Memorial day 1984

  • Issue: April 1984
  • Designer: R. Dayagi
  • Stamp size: 25.7 x 40 mm
  • Plate no.: 77
  • Sheet of 15 stamps Tabs: 5
  • Printers: Government Printers
  • Method of printing: Photogravure

"Bet Yad Le-Banim" (Memorial Centre) in memory of the Druse Community who gave their lives for Israel

The ties between the Druse and the Jewish peoples have a long history. They are mentioned by Rabbi Benjamin of Toledo in the 12th century, while in our own times the Druse have fought side by side with the Jews in their struggle to establish a Jewish state, taking part both in the fight against the British and later, in the War of Independence.

In the fifties, the Druse community successfully appealed to the government to be permitted to send their sons to compulsory military service in the IDF and during the fifties and sixties, Druse soldiers served in the special minority units. All this time they pleaded to be accepted for service in the regular Israeli units.

Their request was eventually granted, and today Druse soldiers are to be found serving in most of the units of the IDF. ln May 1969, Warrant Officer Lotfie Nasr el-Deen was killed when in pursuit of a group of infiltrators who had crossed the border in the Araba area on a terrorist mission. His death came as a great blow to the people of Daliyat Al Karmil, the Druse village in which he lived, and his funeral was attended by thousands of mourners including Moshe Dayan, the then Minister of Defence.

Lotfie's father, Amal Nasr el-Deen, a member of the Knesset, decided to set up an organisation, that would deal with the special problems of the hundreds of bereaved Druse families, and that would be affiliated to the national Yad Le-Banim organisation which concerns itself with perpetuating the memory of Israelis who have fallen in defence of their country. In the seventies, he turned to the Israel authorities with a request that a "Bet Yad Le-Banim" be set up in Dalyat Al Karmil in honour of the fallen Druse, similar to all those in other towns and villages in Israel.

Amal Nasr el-Deen proposed that "Oliphant House", a 100-year old European-style house standing in the western part of the Druse village of Dalyat Al Karmil and commanding a breathtaking view of the Mediterranean and Mt Carmel, be restored and used for this purpose.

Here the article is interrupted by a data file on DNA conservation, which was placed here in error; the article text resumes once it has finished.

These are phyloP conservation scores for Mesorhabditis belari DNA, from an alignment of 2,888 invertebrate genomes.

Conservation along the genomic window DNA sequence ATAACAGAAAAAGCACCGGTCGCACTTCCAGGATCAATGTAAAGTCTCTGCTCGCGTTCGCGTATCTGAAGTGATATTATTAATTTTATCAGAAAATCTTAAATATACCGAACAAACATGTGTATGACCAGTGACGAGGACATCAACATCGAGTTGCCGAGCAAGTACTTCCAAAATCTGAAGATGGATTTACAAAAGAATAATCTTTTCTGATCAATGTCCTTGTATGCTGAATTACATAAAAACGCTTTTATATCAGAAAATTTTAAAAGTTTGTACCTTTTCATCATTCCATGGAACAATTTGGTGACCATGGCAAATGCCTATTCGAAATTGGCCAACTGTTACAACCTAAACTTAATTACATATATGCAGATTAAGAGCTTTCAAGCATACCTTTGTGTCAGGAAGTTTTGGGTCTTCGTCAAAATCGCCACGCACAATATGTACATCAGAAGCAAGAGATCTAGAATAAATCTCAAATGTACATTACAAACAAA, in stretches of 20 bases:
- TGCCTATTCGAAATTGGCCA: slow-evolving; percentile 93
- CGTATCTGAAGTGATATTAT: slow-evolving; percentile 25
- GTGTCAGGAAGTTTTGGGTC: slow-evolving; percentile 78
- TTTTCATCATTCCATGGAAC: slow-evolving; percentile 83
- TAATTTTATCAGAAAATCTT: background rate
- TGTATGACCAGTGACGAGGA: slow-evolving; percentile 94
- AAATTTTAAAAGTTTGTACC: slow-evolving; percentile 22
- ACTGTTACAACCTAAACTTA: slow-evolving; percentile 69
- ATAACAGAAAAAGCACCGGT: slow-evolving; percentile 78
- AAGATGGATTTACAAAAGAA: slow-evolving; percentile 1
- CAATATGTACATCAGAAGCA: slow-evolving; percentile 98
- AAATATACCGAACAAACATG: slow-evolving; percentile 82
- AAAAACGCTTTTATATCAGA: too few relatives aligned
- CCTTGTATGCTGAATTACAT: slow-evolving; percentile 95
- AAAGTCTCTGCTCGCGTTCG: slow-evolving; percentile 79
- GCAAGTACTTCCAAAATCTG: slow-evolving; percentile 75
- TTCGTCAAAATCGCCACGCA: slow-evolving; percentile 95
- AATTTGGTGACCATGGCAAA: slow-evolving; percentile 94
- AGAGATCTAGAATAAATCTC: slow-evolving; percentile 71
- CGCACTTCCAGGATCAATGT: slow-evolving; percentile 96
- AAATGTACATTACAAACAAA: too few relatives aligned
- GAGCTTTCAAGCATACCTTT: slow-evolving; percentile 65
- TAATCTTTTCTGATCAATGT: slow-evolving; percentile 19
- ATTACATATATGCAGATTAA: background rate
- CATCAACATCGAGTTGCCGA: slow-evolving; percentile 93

"Oliphant House", was built in 1882 by Lawrence Oliphant, a "righteous gentile", who visited the Holy Land and travelled it from end to end. He developed a deep friendship with the inhabitants of Dalyat Al Karmil who provided him with a plot of land and helped him build a house in which he lived together with his wife and the Jewish poet Naftali IMBER, who wrote the words of the Jewish national anthem "Hatiqwa". In the course of time the house had fallen into decay and by converting it into a Memorial Centre, it would be preserved as an historical building.

The proposal was accepted by the authorities and the house, together with two and a half acres of land around it, was put at the disposal of the Organization for erecting a Memorial Centre in memory of the sons of the Druse who fell in Israel's wars. The spare land was put at the disposal of the Housing Ministry for building houses for demobilised Druse soldiers. With financial assistance from the government, "Oliphant House" was restored and prepared for its new use, and in April 1982 the Centre opened its doors. Plans were drawn up for adding to the site a number of new buildings that would contain classrooms, a gymnasium, a library, a memorial room and offices, thus turning "Oliphant House" into an educational and cultural centre in which activities would take place day in and day out.

"Oliphant House" draws a constant stream of visitors, both from within Israel and from abroad, and organised groups of youngsters and schoolchildren come from all over the country to learn for themselves of the contribution of the Druse community to the security of the State of Israel.

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Memorial day 1984